Yes, the Winter Games are upon us, and every day we get to vicariously experience “the thrill of victory and the agony of defeat” – or something like that. For that, we should all be drinking something competitive…
Who doesn’t love the idea of blasting down an ice track with the false confidence that you’re in control? The Luge of all wines is Kestral 2007 Syrah, and if you make it to the bottom intact, you deserve a glass (or a magnum). This wine blasts fruit forward with blackberry and cherry jamminess. It’s smooth, face up texture is maintained with structured, fast-steering tannins that keep the sled inline while life flashes before you. Oh yah, ride on!
And if you think that’s a mind-blower, Cor Cellars, 2007 Momentum, is the Skeleton of the Olympic events. Do you think it’s called Skeleton because one wrong move lands you in a body bag? Just a thought. Pointed headfirst, facedown on the sled, say a quick prayer, before you launch into this insanity. Roaring down the track at 80mph with no breaks and no steering, this wine erupts in sporadic bursts of blueberry, black cherry, dark chocolate and floppy funk as it sends your mouth into erratic delirium. Breaking 5Gs, you may wonder why a two-by-four just hit you across your noggin. This begs the question — are you ready for a second glass?
Then there’s the Curling Canadians – ice and brooms and rocks, of my! I’m told for some, it’s as strategic as a game of chess; and for others (not naming names) it’s like watching paint dry. Yet noble nonetheless. Enter one Joie, 2005, A Noble Blend from the hosting country made from a blend of Alsatian varietals. Tropical intensity is defined by fruity spice and tangy acid. This wine is round and cool like the polished granite stone slithering down the ice for a defined and accurate finish.
Now throw on a pair of cross-country skis and grab your gun, it’s time for the Biathlon. Admittedly, for me, this ranks low as a spectator, unless of course a skier gets caught in the crossfire. But I morbidly digress. Endurance and exactitude is the name of the game, and Russell Creek, 2006, Tributary is a gold medal contender. Full of blackberry and dark fruit, this wine is targeted and swift exploding with smoky cocoa.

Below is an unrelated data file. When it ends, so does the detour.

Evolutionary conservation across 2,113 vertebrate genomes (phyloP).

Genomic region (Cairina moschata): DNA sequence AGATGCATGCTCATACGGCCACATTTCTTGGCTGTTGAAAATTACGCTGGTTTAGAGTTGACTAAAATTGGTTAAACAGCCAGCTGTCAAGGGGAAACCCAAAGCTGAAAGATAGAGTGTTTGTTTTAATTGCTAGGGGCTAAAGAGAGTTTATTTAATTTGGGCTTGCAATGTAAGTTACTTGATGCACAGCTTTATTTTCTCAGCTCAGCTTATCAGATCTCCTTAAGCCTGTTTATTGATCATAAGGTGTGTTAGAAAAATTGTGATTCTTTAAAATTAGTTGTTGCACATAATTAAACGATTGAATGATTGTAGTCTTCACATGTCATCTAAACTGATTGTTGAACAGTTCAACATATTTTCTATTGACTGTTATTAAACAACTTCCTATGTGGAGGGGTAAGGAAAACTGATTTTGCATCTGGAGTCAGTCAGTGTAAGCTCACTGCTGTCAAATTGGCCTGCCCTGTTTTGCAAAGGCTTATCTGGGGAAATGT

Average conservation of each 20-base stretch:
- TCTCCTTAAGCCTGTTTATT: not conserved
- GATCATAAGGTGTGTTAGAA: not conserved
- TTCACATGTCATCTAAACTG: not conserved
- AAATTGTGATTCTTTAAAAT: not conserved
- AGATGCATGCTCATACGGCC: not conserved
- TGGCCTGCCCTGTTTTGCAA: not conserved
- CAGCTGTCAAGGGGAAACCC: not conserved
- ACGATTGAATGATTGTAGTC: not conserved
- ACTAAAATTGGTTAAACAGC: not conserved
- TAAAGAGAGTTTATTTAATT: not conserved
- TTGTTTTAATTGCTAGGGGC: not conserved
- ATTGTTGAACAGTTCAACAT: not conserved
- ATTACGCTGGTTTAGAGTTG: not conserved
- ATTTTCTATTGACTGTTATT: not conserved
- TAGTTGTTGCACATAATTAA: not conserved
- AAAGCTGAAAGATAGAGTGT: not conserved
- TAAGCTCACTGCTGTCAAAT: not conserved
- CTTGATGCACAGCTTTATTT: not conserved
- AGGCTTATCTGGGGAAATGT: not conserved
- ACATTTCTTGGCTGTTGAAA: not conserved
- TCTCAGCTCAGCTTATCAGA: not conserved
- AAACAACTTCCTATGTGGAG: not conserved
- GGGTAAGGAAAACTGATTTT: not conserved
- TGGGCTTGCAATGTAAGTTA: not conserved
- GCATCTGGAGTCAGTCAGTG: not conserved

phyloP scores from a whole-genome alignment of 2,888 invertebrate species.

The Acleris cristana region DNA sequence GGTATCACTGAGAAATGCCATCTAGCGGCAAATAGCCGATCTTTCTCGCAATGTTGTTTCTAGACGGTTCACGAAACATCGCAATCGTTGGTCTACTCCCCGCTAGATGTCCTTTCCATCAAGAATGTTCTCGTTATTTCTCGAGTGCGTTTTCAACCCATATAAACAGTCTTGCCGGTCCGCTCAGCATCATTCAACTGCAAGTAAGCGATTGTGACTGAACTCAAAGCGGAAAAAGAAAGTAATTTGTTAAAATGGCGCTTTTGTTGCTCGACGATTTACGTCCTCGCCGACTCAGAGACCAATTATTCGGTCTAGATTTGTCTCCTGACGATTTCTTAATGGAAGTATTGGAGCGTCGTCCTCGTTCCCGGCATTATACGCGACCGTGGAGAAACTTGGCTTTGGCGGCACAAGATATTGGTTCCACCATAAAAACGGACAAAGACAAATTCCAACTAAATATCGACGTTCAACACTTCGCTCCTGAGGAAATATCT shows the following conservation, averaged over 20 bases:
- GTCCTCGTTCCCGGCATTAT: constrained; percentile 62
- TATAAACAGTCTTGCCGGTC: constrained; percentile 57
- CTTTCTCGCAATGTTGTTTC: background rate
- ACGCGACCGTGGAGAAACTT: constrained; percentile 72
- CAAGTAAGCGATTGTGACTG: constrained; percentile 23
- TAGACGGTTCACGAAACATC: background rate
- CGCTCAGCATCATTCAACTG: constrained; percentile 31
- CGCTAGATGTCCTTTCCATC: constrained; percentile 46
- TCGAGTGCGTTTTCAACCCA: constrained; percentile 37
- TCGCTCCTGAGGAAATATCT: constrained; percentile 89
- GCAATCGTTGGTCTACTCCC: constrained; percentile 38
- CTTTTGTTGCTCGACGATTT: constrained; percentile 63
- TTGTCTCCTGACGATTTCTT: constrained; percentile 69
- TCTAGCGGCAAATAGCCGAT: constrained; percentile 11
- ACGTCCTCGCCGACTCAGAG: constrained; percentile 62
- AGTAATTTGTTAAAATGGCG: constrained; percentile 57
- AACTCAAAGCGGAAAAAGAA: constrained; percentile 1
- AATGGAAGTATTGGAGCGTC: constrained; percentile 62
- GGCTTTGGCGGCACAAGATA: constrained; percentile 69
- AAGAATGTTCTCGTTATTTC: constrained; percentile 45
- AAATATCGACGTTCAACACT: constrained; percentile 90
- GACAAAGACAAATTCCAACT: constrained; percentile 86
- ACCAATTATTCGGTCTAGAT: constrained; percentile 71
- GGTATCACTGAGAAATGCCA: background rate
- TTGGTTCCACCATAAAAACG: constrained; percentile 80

Speaking of swift Betz Family Winery, 2006, Syrah La Serene is dense and dark, a ski jumping favorite because this wine soars. With style and grace, it glides down the steep ramp lifted by wings of dark blackberry and plum into suspended flight. Sharp precision takes this wine the great distance it goes for a flawless finish. Firm acid and strong tannins land the jump garnering a perfect 10 from the most judge-iest of judges, who admits, it’s hard to compete with perfection.
Speaking of gravity-defying events, Matthews Estate, 2005, Lachini Vineyards, Pinot Noir catches big air in the halfpipe. A pinot through and through, this is a wine that makes it all look easy. Its structure is sturdy like a Cab, yet can turn on a dime like a Syrah. It’s a boundary-crosser and inventor of new tricks. Bold and earthy, a juicy ribbon of blackberry morphs into a ring of ripe strawberry. Elegance abounds from out of the gate, and is easily judged the favorite the longer it performs.
Fast and furious, with thighs burning, Woodward Canyon, 2002 Estate Red Wine is the freestyle skier. Its rich berry maneuvers the moguls, while cassis and vanilla fly acrobatic aerials. Black fruit and spice show restrained speed, while a spicy long nose confirms stylistic confidence. This wine is a sophisticated with a strong and generous finish. Take the top spot on the podium – I think they’re playing your anthem.
Then there’s controlled strength writhing with power, Sequel 2006, Syrah is the Apolo Ohno of wine. Slick and sexy on the short track, this wine skates through layers of spicy blackberry and bright velvet tannins. Charcoal and rose present an interesting contrast of soft speed and hard power. It’s the final lap that counts, and this wine keeps a steady pace bursting with graceful momentum in the final seconds of the race. Bear down and dig in, this wine sails smoothly across the line to a long and triumphant finish.
And what’s a competition without fierce inner-team rivalry? Remember Tonya and Nancy? Well, this isn’t that. More along the lines of pairs figure skating Kestrel 2006 Viognier and Alexandria Nicole, 2007 Merlot present a complementary contrast. Besides the obvious differences, Kestrel skates with graceful creaminess, lemony vanilla spirals and a hint of lifted effervescence. Alexandria Nicole is there for its partner, smooth and feathery with a balanced twizzle of cocoa and blackberry. Each shows single varietal style synchronized in their respective spirals and twists.
If you’re heading north, good luck. I’m watching the US (and Germany, I suppose) go for the gold from the privacy of my own big screen drinking a glass of something determined.